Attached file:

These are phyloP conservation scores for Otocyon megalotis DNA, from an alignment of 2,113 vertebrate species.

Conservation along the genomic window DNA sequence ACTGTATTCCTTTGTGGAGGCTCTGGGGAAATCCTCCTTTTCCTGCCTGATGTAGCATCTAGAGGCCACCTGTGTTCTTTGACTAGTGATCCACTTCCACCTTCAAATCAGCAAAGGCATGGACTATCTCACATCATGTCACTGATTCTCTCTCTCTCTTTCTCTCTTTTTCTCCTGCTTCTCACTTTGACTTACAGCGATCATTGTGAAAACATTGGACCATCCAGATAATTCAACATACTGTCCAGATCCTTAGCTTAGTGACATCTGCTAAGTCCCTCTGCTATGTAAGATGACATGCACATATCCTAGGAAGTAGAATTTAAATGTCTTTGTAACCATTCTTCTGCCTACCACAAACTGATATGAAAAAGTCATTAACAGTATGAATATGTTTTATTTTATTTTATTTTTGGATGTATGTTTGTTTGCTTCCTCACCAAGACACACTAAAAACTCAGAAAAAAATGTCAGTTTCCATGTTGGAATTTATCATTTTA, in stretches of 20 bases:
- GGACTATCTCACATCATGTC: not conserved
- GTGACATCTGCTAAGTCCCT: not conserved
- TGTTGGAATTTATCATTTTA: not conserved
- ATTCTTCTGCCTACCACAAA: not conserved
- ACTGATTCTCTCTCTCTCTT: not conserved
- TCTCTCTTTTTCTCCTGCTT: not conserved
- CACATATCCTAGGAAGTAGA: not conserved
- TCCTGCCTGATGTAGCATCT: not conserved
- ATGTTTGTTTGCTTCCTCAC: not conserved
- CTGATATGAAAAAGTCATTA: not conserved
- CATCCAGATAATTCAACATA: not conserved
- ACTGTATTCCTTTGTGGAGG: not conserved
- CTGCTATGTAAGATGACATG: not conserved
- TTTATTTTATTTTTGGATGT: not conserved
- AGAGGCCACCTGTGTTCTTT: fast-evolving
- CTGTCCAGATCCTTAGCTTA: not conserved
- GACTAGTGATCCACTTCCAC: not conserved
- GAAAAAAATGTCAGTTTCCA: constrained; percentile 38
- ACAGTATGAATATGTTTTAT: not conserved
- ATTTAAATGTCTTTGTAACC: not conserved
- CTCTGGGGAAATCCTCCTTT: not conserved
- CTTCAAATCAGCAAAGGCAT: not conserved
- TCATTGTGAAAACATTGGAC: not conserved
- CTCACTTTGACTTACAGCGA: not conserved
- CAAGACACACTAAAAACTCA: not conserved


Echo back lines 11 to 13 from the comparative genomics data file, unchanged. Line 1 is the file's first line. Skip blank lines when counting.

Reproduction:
- ATGTTTGTTTGCTTCCTCAC: not conserved
- CTGATATGAAAAAGTCATTA: not conserved
- CATCCAGATAATTCAACATA: not conserved